College campuses in North America are in the grip of a drug epidemic. The nature of this epidemic is probably radically different from what you might expect. It does not, in most cases, involve hard drugs traded on street corners. Its focus is, instead, on medicines that can be bought perfectly legally over-the-counter at the nearest drugstore. This does not mean, however, that these drugs are any less dangerous than what is traded on the street. I am, of course, referring to the trade in drugs normally prescribed for the treatment of ADD/ADHD.
It is easy to see why college students are attracted to these kinds of drugs. There are plenty of stories of how they can help them to improve their concentration and even to pull all-nighters before important exams. There is obviously also the issue that there is much less of a social stigma attached to getting your ‘high’ from prescription medicine than from illegal Class-A drugs. What many students fail to realize, however, is that prescription drugs can be just as addictive and can have the same disastrous effects as the illegal varieties. It should also be noted that improper use of prescription medicines (especially trading them) also falls foul of the law.
Many parents derive a great deal of comfort from the last point. They are convinced that their children would never stoop so low as to buy prescription medicines from their friends. This might be a naive assumption in some cases, but let us assume that it is true for most students. Does this mean that there is nothing to worry about and that students who are unwilling to get medication under the table would automatically be protected?
This is, sadly, certainly not the case. Why so? Simply because ADD/ADHD is ridiculously easy to fake. If someone can make the right noises and push the right buttons, he/she can very easily go to the campus medical centre and emerge with a prescription for an ADD/ADHD drug half an hour later. The ease with which descriptions for dangerous psycho-stimulant medication can be obtained was highlighted once again in an article in the latest issue of the journal Psychological Assessment. The article entitled Detection of Feigned ADD/ADHD in College Students assesses the effectiveness of the normal methods of diagnosing ADD/ADHD (i.e. self-evaluation checklists etc) in distinguishing between students who actually have the condition and those who are simply faking it. The results are startling. In a very strong statement the researchers state that self-evaluation checklists are of ‘no value’ in detecting those who are simply feigning the condition. The reason for this is clear. Even people with just a very basic knowledge of ADD/ADHD will know what to say in order to get the desired piece of paper.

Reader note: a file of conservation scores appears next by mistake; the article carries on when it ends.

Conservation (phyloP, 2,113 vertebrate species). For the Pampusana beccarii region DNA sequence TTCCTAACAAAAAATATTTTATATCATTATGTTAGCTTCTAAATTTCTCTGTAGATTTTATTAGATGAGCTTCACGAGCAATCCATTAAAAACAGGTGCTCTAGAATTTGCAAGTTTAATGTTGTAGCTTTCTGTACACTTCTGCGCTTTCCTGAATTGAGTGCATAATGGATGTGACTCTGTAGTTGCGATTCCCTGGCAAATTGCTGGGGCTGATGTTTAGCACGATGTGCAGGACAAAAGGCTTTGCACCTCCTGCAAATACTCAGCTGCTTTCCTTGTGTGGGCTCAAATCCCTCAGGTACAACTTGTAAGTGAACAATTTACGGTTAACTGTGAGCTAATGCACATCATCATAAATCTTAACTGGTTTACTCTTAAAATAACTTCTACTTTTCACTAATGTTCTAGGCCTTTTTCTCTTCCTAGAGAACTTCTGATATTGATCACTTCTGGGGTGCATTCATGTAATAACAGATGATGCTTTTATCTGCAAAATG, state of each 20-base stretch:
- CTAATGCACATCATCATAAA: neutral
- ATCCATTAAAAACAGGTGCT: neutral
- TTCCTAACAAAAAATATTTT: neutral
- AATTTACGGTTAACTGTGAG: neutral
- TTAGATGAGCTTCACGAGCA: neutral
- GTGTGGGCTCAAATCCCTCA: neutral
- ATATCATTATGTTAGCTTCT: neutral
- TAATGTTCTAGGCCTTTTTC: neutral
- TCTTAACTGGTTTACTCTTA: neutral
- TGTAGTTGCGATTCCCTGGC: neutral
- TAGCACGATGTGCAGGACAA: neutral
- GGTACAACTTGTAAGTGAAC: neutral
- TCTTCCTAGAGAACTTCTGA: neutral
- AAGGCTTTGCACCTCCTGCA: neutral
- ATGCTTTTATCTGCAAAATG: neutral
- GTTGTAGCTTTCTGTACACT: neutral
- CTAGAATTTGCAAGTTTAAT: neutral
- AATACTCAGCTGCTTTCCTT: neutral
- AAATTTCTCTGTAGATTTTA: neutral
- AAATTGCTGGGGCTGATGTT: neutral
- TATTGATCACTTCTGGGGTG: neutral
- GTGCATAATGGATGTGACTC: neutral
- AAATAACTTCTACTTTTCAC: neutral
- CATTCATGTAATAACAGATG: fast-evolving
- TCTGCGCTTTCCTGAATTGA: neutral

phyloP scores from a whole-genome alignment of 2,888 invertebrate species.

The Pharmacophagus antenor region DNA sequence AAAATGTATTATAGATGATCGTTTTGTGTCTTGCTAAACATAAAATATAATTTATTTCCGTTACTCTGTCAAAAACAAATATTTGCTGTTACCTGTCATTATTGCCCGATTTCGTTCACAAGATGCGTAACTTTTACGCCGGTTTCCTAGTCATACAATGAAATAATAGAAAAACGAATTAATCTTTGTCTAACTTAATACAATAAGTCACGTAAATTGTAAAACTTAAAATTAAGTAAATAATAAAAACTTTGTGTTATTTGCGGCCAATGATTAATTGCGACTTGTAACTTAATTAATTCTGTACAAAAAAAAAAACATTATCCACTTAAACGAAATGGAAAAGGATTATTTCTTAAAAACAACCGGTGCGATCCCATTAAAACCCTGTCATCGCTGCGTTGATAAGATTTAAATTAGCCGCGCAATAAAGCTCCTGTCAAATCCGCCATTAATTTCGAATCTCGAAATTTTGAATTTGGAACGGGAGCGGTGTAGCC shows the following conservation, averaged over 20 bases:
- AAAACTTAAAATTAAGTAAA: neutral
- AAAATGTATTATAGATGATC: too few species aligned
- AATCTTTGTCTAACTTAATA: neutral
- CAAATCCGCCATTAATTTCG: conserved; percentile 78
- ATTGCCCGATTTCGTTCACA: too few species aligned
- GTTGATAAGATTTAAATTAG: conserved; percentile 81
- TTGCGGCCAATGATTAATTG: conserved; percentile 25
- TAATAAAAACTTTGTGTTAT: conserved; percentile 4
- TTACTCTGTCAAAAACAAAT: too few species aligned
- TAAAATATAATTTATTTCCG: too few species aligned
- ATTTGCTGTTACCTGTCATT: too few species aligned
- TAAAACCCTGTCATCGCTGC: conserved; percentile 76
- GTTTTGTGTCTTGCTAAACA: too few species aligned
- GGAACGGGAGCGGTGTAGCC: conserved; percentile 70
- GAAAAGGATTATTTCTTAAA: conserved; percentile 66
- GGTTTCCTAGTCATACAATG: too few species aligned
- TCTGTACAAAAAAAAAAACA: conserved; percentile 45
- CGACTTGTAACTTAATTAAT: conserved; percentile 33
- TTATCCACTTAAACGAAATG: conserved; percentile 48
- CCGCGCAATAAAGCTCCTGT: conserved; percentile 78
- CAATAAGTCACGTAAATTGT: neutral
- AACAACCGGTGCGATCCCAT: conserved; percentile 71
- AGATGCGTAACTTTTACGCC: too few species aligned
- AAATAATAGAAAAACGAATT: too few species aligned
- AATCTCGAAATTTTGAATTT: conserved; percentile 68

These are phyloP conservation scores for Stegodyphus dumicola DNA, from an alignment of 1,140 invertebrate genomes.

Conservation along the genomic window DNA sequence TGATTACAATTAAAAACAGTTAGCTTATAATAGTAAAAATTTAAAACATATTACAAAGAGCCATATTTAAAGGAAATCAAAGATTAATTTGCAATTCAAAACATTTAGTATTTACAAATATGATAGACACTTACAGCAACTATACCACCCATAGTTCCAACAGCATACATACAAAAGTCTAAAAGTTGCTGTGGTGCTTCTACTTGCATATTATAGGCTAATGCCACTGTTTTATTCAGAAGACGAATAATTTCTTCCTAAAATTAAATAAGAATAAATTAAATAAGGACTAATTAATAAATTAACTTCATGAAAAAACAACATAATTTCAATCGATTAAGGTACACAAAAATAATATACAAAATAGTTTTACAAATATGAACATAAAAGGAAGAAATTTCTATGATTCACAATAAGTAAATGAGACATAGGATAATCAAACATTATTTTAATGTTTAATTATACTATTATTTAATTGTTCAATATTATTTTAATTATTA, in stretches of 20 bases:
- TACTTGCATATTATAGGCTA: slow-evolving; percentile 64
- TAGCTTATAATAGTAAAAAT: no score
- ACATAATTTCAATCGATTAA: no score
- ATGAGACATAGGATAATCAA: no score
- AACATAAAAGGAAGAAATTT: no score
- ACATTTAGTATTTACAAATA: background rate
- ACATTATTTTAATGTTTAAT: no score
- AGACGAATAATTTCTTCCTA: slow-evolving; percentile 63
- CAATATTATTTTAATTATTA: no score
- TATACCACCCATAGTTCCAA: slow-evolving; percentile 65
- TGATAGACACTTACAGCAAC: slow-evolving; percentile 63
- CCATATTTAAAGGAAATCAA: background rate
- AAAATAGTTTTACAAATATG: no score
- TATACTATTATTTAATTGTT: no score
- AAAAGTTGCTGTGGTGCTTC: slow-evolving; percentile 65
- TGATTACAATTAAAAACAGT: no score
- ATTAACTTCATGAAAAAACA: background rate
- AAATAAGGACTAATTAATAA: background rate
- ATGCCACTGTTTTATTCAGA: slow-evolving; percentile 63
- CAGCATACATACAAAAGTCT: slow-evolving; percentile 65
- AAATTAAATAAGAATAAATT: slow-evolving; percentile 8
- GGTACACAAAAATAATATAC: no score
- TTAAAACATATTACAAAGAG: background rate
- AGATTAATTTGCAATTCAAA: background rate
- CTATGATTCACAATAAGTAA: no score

The implications of the study are certainly troubling. It leaves us with the impression of a medical system that is happy to prescribe dangerous mind-altering drugs to anyone who took the time to Google the symptoms of ADD/ADHD before going to an appointment! Considering that ADD/ADHD drugs are so sought-after on college campuses there must be a lot of this kind of activity going on, with campus medical centers doling out these drugs virtually on demand.
We are so often told that ADD/ADHD is a recognized psychological condition that can be identified through standardized diagnostic procedures. It turns out, however, that these procedures are anything but rigorous and are open to a wide variety of interpretations. An exact science it is not! You should therefore be very reluctant to simply accept an ADD/ADHD diagnosis at face value. Especially since the diagnostic process can also be predetermined from the ‘other side’, namely that of the medical professional. There is an old saying that if you only have a hammer everything looks like a nail. If it is therefore the case that you believe that only medication will solve the inattention and difficult behavior of the person in front of you then you will look for any indication that he/she might have ADD/ADHD. You will be ‘guided’ in this process by the fact that the instruments that are normally used for diagnosing the condition are so inexact and open to interpretation that you can simply read your own conclusions into them.
Allow me to end with two words of warning. Firstly to those who are considering the use of ADD/ADHD medication to help them get through college: Don’t! These drugs are dangerous and addictive and have horrible side effects. Secondly to those who are facing an ADD/ADHD diagnosis, please don’t accept this as the last word. ADD/ADHD diagnosis is not an exact science (as this article once again confirmed) and you should therefore make sure that you get other opinions and investigate alternative explanations. Reading some of the material presented here on ‘3 Steps ADD’ will certainly help you to weed out other probable causes. Please take the time to do so!